Missing Links: Cuckoo Bridge Retail Centre

This is the latest in our series of detailed ‘missing links’ posts as we explore the gaps in the active travel network in and around Dumfries. Coming in no particular order (as we manage to write them up) we continue with another shopping area, which could also gain from making itself more accessible to those without a car…

Today’s missing links post is a tale of two supermarkets – Aldi and Tesco, both of which can be found a stone’s throw from the Maxwelltown Path, the flagship part of our traffic-free network. Yet, as the following aerial shot shows, getting to one from the path is a lot more straightforward than getting to the other.

To get to the Aldi – the pink line on the map – is simple (at least now they’ve moved the barriers out a bit so that they’re easier to negotiate) – straight up the path which comes out right by the cycle parking and very close to the entrance. 

To get to Tesco, or any of the shops in the Cuckoo Bridge Retail Park from the nearest point on the path, is a little more complicated (the yellow line on the map). First you have to keep going under the Glasgow Road and up beside the Bridge on the other side. So now you’re on the wrong side of a busy road and the crossing looks like this (we’ve blogged about it before …)

Cuckoo Bridge crossing with railings in the central island and two stages for pedestrians to cross
Crossing to the Cuckoo Bridge Retail Park. Via a drive-thru …

Once you’ve waited for both sets of lights and negotiated your bike or shopping trolley or wheelchair or double buggy through the barriers in the middle, you’re faced with your next obstacle:

KFC drive thru with shared use path going right across the exit.
Here’s how cyclists enter the Cuckoo Bridge retail park now … right past the drive thru exit

Yes, the most prominent cycling entrance to one of our biggest shopping areas is through the exit of a drive through KFC (if you don’t fancy joining the A76 and going round the roundabout, which most of us don’t). You can continue on the shared use path to the main entrance, although this then drops you out on the wrong side of the main road into the retail park, and straight into a second roundabout (and the Costa drive through…).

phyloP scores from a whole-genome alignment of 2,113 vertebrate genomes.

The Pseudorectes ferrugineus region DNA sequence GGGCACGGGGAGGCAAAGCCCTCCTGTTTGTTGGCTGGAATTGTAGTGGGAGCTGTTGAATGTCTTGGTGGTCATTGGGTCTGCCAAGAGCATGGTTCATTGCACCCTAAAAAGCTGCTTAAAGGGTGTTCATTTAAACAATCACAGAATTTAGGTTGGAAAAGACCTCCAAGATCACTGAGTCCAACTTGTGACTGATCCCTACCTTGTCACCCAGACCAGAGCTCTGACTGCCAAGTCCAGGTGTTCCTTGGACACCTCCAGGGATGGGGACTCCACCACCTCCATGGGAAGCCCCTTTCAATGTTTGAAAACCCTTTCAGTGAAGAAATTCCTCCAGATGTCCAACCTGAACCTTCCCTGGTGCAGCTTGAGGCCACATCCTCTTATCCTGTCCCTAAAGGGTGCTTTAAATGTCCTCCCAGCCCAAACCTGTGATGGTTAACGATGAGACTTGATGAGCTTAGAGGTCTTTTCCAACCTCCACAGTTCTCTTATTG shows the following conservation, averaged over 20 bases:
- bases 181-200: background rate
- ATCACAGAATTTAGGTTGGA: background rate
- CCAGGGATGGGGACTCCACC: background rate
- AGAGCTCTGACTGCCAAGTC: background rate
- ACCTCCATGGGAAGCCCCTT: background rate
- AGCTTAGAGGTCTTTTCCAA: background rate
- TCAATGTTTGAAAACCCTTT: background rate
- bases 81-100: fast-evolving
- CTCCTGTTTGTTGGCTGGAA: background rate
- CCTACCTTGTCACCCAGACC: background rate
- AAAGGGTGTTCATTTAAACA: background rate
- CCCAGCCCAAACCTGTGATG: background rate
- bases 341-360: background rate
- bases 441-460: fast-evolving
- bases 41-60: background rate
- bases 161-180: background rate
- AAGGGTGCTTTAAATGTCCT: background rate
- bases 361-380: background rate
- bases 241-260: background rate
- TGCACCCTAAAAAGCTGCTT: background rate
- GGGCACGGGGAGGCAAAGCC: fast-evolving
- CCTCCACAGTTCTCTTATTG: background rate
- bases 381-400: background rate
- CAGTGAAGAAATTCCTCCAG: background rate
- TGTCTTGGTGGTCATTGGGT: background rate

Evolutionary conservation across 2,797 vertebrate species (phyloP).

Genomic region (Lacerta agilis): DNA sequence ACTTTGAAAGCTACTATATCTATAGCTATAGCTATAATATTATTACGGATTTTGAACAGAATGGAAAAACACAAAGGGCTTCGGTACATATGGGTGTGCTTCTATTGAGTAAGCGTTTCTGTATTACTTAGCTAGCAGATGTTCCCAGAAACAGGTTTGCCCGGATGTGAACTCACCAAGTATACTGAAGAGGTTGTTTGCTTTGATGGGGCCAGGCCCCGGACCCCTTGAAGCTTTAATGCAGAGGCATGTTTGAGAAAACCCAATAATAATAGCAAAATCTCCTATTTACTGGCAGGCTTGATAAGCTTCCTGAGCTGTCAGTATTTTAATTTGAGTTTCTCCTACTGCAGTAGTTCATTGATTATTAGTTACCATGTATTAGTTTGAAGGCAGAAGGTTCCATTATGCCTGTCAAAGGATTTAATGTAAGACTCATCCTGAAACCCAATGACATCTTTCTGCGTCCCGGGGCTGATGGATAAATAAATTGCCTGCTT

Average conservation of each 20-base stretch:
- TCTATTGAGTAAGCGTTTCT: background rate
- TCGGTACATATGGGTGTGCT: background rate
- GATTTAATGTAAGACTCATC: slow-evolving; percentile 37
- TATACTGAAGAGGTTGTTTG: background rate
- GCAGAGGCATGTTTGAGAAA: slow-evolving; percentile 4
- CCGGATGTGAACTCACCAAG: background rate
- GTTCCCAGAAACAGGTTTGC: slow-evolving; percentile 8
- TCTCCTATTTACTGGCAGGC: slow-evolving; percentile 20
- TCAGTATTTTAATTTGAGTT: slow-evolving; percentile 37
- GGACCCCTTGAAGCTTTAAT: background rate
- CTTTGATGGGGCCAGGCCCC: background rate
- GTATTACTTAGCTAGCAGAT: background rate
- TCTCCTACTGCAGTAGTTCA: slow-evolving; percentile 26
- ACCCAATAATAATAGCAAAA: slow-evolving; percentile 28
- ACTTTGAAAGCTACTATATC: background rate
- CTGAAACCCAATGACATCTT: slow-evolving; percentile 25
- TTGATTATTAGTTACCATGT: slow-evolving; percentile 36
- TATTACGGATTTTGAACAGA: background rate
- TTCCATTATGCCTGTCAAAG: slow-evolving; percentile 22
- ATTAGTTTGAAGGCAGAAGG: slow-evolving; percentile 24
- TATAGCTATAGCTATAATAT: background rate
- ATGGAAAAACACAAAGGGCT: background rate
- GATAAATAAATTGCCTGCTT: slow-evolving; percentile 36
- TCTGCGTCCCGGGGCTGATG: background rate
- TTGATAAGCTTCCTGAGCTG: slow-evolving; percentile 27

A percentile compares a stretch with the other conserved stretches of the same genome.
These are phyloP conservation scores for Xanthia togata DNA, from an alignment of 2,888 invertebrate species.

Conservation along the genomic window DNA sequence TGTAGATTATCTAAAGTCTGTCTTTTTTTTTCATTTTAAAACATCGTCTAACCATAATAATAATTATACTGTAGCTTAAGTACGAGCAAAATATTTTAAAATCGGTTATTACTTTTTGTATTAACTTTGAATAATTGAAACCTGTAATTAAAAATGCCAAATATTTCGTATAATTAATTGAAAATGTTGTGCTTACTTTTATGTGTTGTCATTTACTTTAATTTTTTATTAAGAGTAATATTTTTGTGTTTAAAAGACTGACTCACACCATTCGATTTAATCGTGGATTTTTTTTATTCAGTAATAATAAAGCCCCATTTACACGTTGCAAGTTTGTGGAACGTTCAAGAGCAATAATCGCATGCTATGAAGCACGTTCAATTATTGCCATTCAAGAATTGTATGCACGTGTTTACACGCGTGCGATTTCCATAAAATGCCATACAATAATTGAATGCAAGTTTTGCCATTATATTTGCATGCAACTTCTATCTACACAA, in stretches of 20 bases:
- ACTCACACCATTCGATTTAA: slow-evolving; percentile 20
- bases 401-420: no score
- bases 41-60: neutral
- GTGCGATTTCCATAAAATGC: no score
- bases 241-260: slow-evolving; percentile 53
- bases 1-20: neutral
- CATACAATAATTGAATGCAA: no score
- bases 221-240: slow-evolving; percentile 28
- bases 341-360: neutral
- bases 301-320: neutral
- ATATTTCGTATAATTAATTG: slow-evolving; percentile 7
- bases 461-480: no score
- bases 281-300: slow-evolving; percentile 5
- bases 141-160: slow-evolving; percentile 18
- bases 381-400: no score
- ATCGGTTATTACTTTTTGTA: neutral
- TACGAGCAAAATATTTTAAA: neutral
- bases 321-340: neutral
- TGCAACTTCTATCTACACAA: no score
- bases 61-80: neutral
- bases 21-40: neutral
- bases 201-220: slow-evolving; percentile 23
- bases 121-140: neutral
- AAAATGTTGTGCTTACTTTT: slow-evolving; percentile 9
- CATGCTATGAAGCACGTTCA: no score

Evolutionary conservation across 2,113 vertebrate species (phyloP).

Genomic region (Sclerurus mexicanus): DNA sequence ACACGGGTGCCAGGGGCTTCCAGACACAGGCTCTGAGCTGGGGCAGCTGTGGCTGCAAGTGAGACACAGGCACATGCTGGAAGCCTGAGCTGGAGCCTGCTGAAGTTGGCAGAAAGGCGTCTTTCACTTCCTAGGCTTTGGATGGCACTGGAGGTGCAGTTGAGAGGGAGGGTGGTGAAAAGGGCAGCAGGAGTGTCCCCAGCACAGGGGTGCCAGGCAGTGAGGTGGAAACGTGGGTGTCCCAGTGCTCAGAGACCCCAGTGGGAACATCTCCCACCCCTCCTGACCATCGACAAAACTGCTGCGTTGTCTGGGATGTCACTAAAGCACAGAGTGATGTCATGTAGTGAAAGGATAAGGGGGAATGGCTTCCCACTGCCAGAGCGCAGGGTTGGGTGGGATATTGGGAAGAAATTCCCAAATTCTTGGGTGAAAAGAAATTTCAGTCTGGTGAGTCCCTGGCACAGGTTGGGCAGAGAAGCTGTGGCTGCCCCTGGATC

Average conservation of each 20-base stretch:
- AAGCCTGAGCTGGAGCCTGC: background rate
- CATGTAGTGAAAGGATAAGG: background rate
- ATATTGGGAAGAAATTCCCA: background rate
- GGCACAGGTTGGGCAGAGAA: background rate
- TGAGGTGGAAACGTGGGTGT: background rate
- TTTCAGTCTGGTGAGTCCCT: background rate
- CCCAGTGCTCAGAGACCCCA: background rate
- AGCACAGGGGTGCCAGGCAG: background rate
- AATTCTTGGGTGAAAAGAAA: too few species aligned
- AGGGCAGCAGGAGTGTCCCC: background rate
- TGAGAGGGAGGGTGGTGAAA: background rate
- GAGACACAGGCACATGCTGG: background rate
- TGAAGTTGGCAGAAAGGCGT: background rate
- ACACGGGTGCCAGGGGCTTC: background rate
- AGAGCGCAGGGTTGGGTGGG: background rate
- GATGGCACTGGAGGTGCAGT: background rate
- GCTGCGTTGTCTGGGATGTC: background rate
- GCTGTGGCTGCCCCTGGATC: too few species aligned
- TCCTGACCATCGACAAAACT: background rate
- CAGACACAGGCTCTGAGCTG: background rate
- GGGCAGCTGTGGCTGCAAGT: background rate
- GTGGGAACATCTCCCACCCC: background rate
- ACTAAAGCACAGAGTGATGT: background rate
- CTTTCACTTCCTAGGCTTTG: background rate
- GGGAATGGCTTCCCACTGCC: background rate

Coming from town is a little better, in that the crossing from Goldie Park onto the shared use path beside the retail park is a single cycle of the lights, although you’re still very much on your own once you’ve crossed and want to access the shops. All in all, cycling feels very much like an afterthought, rather than something that has been encouraged and built in from the start. 

The other entrance to the retail park. There’s nothing for bikes here except a dropped kerb to get you off the shared use pavement

The difference between these two destinations is in a sense a good news story – when the Aldi opened four years ago, it was a planning requirement that there was direct access to the Max Path for cyclists and pedestrians (it took a bit of lobbying to stop the barriers from blocking access to tandems and adaptive bikes, but we got there in the end). When active travel is built into developments from the start, it’s a lot easier and cheaper than trying to add them on to a car-centric design after everything has been built.

Out of town retail parks can have a detrimental effect on the town centre, but places like Cuckoo Bridge are part of Dumfries now, and at the very least, they should be more accessible by bike from all directions, and people shouldn’t be made to wait endlessly for crossings or sent the long way round while cars just go straight in.

There are three clear things that need to be done here to make active travel the more attractive option. First, and most importantly, the crossing of the Glasgow Road needs to be updated to prioritise those walking and wheeling, and cycling (as is laid out in the sustainable transport hierarchy). This means removing the barriers, to make it more accessible, and allowing people to cross in a single cycle of the lights, rather than having to wait in the middle for the green man. 

Second, the entrance to the retail park shouldn’t send people down a steep path right into conflict with drivers using the KFC, with poor sight lines for those exiting the drive through and into a carpark – instead, it should connect up to a clear and direct pathway to both sets of shops, and with an improved cycle route from both crossings of the Glasgow Road into the retail park.

Third, there should be a direct entrance from the Maxwelltown Path into the retail park as there is for the Aldi. This could be fairly easily done, although it would be for the retail park owners to do, rather than the council. A path would need to be built up into the back of the park and safely separated from the lorries delivering to the shops on that side.

Some of these changes are the remit of the council and some would need the owners of Cuckoo Bridge to be on board, particularly putting a direct link in from the path, and improving the routes (and the cycle parking – a topic for another day) within the retail park itself. However, by working in partnership the council and the owners could significantly improve access to this key part of the town’s economy – and help enable more people to make their retail trips sustainable, wherever they choose to shop. 

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